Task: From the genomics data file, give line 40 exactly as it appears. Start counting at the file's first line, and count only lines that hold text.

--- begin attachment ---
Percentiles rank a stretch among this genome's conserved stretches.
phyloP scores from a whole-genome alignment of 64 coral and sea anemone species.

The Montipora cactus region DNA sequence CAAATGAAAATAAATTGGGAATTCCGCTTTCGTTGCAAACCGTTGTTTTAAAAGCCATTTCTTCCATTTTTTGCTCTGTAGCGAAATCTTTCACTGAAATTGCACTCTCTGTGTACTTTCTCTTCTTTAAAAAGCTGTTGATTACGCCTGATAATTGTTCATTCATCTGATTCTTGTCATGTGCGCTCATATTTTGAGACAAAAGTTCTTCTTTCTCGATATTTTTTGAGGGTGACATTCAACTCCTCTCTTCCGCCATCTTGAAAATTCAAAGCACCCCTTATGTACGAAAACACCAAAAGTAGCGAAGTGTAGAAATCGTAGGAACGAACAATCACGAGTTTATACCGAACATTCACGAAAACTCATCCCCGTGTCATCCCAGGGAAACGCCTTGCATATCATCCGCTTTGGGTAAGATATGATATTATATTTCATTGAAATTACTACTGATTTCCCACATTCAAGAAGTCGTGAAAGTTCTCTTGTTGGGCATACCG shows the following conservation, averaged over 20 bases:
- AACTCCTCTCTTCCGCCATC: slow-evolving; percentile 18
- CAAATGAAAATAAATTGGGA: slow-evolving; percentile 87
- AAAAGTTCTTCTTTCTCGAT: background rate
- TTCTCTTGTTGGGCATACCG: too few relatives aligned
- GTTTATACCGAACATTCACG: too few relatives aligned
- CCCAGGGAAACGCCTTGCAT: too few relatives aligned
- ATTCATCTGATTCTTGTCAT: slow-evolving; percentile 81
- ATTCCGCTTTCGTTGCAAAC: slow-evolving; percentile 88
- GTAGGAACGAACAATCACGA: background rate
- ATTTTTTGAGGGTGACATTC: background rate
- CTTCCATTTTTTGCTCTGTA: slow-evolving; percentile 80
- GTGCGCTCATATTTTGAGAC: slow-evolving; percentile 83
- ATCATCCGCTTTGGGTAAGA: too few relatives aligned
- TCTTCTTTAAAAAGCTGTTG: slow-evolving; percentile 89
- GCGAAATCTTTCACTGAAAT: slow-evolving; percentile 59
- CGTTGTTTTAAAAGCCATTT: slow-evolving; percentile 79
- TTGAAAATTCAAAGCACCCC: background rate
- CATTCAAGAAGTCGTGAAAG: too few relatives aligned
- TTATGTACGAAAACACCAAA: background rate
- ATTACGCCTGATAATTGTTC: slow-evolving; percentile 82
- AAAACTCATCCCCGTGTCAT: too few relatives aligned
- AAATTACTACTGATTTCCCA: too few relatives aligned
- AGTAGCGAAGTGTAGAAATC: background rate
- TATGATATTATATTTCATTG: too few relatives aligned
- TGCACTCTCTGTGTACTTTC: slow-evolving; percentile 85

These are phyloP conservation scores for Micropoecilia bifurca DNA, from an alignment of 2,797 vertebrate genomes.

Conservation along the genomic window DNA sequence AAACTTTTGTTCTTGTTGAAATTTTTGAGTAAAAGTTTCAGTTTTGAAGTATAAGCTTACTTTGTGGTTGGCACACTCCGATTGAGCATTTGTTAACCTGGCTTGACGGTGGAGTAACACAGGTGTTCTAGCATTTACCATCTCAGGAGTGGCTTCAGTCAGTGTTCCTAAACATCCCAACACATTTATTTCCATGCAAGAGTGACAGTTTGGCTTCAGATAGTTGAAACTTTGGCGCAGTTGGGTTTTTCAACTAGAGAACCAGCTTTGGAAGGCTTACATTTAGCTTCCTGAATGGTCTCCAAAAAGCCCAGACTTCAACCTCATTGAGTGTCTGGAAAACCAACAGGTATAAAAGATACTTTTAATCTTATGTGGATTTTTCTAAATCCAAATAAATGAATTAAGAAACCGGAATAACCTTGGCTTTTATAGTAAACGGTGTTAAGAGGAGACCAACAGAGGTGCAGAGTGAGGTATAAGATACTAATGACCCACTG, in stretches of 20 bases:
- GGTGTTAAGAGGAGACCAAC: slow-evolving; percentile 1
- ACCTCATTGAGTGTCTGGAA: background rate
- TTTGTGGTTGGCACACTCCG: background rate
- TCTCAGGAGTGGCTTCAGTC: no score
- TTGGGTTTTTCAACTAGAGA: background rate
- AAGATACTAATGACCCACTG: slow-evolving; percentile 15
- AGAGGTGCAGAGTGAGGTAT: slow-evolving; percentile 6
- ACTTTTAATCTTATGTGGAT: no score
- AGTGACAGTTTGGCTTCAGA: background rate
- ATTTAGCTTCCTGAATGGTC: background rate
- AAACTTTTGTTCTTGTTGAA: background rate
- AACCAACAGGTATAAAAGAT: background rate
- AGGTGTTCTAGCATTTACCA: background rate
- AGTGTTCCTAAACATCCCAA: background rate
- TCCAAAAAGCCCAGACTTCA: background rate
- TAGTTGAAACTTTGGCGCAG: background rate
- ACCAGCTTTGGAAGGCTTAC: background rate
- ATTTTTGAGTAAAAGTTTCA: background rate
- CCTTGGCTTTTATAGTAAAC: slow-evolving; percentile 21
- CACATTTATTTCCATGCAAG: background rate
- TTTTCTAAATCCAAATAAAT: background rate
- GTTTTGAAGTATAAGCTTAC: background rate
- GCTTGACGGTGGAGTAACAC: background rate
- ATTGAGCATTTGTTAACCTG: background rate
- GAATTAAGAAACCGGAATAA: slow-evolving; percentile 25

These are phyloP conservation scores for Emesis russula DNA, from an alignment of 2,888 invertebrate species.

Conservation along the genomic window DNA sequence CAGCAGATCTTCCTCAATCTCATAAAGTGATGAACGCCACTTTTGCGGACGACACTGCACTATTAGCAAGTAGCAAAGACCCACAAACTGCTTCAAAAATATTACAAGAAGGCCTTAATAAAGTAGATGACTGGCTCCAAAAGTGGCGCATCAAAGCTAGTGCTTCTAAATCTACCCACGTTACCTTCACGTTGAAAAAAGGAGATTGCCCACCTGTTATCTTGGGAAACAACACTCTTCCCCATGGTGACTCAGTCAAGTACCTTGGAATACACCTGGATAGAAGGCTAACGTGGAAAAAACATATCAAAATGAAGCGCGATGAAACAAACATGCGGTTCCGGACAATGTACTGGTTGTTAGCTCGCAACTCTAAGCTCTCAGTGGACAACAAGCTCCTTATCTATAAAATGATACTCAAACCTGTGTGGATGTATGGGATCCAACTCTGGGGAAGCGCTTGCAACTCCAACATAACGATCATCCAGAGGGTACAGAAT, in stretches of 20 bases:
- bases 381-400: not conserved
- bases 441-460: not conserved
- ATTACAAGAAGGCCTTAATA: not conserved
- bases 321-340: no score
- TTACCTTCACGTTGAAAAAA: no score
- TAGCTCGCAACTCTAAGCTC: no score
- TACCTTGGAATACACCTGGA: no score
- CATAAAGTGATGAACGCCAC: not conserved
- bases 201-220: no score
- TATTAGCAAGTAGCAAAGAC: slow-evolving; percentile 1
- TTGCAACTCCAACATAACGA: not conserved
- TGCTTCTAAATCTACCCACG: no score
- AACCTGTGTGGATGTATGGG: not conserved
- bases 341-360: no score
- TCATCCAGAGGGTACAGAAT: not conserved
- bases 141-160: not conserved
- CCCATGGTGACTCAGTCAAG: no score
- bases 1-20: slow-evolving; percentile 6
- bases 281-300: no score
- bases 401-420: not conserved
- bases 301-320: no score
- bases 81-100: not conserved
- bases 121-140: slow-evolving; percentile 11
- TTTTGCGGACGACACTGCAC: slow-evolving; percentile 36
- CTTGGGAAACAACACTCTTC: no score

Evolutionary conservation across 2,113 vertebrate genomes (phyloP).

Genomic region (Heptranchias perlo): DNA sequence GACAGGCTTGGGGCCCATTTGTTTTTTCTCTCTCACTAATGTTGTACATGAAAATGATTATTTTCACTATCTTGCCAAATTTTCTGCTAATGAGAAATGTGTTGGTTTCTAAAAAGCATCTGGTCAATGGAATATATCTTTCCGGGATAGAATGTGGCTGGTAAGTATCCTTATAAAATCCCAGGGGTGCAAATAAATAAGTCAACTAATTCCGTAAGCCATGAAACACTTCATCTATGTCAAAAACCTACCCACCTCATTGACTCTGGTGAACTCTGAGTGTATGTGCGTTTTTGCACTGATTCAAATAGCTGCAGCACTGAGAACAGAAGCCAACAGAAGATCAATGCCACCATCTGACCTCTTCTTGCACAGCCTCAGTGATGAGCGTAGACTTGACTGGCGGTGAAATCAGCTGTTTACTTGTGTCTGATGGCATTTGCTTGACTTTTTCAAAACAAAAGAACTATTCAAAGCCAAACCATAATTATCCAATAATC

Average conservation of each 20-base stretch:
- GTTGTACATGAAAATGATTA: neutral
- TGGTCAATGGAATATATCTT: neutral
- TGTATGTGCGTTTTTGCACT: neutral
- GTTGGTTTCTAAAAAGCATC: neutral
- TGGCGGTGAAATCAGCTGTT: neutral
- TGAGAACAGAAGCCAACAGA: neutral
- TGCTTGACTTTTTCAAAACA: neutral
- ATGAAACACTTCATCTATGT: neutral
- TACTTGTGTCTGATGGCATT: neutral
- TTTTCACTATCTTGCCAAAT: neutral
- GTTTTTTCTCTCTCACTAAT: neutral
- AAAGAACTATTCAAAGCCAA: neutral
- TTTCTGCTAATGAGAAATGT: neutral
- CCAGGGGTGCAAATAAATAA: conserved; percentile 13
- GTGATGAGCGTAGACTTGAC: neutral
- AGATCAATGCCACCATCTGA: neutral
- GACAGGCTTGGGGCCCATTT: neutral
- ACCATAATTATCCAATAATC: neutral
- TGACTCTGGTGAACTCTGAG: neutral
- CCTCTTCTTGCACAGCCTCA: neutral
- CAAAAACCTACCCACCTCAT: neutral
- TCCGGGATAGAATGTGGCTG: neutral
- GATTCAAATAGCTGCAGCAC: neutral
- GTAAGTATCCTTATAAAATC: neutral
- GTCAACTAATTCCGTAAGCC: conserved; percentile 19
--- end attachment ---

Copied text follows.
- ATTTAGCTTCCTGAATGGTC: background rate